Prior to the time those Knight Campus buildings are ready for occupancy in 2020, we need to do a lot of planning. Among the most important tasks will be for us to work with our faculty here at the UO and potential partners such as Oregon Health and Science University to determine the areas of applied science on which to focus. Our challenge is to pick areas that are not just hot today but that will be at the forefront of scientific advancement in 10 years. We will then need to identify, recruit, and hire world-class researchers and postdocs to come to Eugene.

Part of the promise of the Knight Campus is the advancement of science with a tangible, beneficial impact on society. We hope that the discoveries and innovations will make the world better and, at the same time, drive economic activity in the region. One way this will occur is through the creation of companies that will bring new products and therapeutic treatments to market. We will need to work with faculty members, alumni, and community members to create an ecosystem in Eugene to promote this kind of activity. That work begins now.

While the creation of the Knight Campus is the most dramatic academic undertaking at the UO, it is certainly not the only one. Provost Banavar and I are working with faculty members and deans to support existing areas of excellence and seed new and exciting ones that will strengthen our university’s academic profile and meet our students’ needs. We have already provided seed funding for the School of Journalism and Communication’s Media Center for Science and Technology, the College of Education’s Oregon Research Schools Network, and faculty lines for the College of Arts and Science’s emerging Black studies program. We are also working with faculty members to conceptualize and fund new and exciting programs in data science, neuroscience, and the microbiome.

We have asked deans to work with their faculties to think about new and innovative interdisciplinary programs. It is my hope that great ideas in the social sciences, humanities, arts, and professional schools will outstrip available resources. That is the sign of a healthy, striving institution. The provost and I will work with deans to find new resources through philanthropy, an increase in revenue, and the reallocation of existing resources. The new institutional hiring plan will be one way we can achieve this.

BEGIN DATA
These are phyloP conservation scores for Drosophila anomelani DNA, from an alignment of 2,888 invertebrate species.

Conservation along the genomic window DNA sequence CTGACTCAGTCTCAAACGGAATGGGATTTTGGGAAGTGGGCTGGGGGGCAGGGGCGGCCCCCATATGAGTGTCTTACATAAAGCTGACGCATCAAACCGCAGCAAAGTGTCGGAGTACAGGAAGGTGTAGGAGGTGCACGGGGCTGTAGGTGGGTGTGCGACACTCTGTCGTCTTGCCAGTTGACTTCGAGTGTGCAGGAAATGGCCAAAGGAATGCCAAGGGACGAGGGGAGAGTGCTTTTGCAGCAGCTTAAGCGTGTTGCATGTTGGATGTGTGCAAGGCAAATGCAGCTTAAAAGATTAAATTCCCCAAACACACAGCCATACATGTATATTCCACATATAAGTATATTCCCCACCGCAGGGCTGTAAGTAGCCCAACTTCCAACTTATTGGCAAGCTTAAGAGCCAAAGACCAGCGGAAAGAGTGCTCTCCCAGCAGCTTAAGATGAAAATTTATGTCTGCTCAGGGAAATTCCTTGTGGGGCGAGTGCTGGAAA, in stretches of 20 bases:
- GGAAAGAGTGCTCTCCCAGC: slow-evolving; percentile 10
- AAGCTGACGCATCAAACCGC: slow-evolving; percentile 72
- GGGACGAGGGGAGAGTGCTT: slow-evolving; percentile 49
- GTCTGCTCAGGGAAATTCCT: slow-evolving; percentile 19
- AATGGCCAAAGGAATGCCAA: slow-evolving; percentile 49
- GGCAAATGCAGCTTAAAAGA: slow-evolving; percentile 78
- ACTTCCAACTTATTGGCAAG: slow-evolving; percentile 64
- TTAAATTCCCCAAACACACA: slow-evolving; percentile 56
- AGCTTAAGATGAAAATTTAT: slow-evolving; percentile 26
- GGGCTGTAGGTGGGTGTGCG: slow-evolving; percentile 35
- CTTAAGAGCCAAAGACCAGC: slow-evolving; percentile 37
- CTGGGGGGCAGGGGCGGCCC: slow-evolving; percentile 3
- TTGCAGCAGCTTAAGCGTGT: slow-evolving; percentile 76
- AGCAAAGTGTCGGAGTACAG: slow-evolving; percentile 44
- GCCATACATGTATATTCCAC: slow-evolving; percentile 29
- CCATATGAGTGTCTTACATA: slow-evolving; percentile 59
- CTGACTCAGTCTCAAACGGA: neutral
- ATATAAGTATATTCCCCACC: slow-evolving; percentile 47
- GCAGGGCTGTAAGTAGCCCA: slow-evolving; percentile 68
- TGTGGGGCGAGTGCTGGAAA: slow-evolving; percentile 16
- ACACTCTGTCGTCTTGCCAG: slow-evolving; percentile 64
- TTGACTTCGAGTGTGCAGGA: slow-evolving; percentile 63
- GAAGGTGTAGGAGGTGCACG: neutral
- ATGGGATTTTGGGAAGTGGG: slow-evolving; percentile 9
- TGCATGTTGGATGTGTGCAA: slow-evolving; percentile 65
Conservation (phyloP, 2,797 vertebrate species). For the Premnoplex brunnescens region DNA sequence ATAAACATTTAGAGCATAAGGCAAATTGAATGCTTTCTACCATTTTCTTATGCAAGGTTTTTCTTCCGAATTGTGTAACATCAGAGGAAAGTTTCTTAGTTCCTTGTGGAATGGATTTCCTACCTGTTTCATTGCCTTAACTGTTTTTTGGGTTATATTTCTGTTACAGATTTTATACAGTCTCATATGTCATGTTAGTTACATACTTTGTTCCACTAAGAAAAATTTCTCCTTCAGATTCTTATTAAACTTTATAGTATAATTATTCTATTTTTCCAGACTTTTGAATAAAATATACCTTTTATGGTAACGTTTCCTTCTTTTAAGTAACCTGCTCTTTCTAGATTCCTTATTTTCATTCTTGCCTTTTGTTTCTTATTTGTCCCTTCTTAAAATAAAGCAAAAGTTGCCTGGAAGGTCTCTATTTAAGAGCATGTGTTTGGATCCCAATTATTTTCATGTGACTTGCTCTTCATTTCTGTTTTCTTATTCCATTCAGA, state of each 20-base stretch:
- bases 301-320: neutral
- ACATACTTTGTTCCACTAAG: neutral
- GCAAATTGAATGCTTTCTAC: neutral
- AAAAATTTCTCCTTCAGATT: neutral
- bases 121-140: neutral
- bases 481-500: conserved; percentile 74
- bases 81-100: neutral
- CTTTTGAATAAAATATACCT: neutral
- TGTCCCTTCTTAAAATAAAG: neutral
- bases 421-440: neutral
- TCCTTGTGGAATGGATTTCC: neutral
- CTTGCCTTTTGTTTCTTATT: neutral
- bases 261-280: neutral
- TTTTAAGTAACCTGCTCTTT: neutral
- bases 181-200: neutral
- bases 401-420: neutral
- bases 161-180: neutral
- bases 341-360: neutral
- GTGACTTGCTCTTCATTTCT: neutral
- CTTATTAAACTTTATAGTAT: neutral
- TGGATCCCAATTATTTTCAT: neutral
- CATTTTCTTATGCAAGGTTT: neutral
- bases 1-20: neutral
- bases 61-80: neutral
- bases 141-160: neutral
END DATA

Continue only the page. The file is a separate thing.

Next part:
I am also eager to move forward with online education. The UO has been slow to move into this realm and, frankly, it is hurting us. Students today demand online options. If we do not provide them, they will go (and are going) elsewhere. More robust online offerings could generate revenue to moderate future tuition increases and help fund our march toward excellence. What is more important, the creation of online course options would help our students graduate on time—saving them time and money and accelerating their move into the workforce. I have asked the provost to move quickly and to work with our faculty and administrators to explore and implement models of online education that simultaneously maintain high levels of quality and achieve these objectives.

A new year is about resolutions. Before winter break I attended a Quack Chat talk by Elliot Berkman, associate professor of psychology, who presented research that shows much of the motivation to hold to our resolutions is driven by social connections and our own self-image. I couldn’t help thinking as I listened to Elliot that if we all work together toward excellence, expect and encourage each other to be great, and see ourselves as a world-class public research university, we will continue to enhance and increase excellence at the UO. We have much work to do. I hope you’ll join me in the effort to stay focused on the things that matter most—moving heaven and earth to help our students succeed and building an academic program of distinction.

Sincerely,

Michael H. Schill

President and Professor of Law

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8 Responses to Campus Update from President Schill

  1. Anas clypeata says:

    Only five uses of “excellence”? You’re slipping, Mike.

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  2. honest Uncle Bernie says:

    I wonder what is the basis for Schill’s claims about online, the demand, efficacy, and financial underpinnings.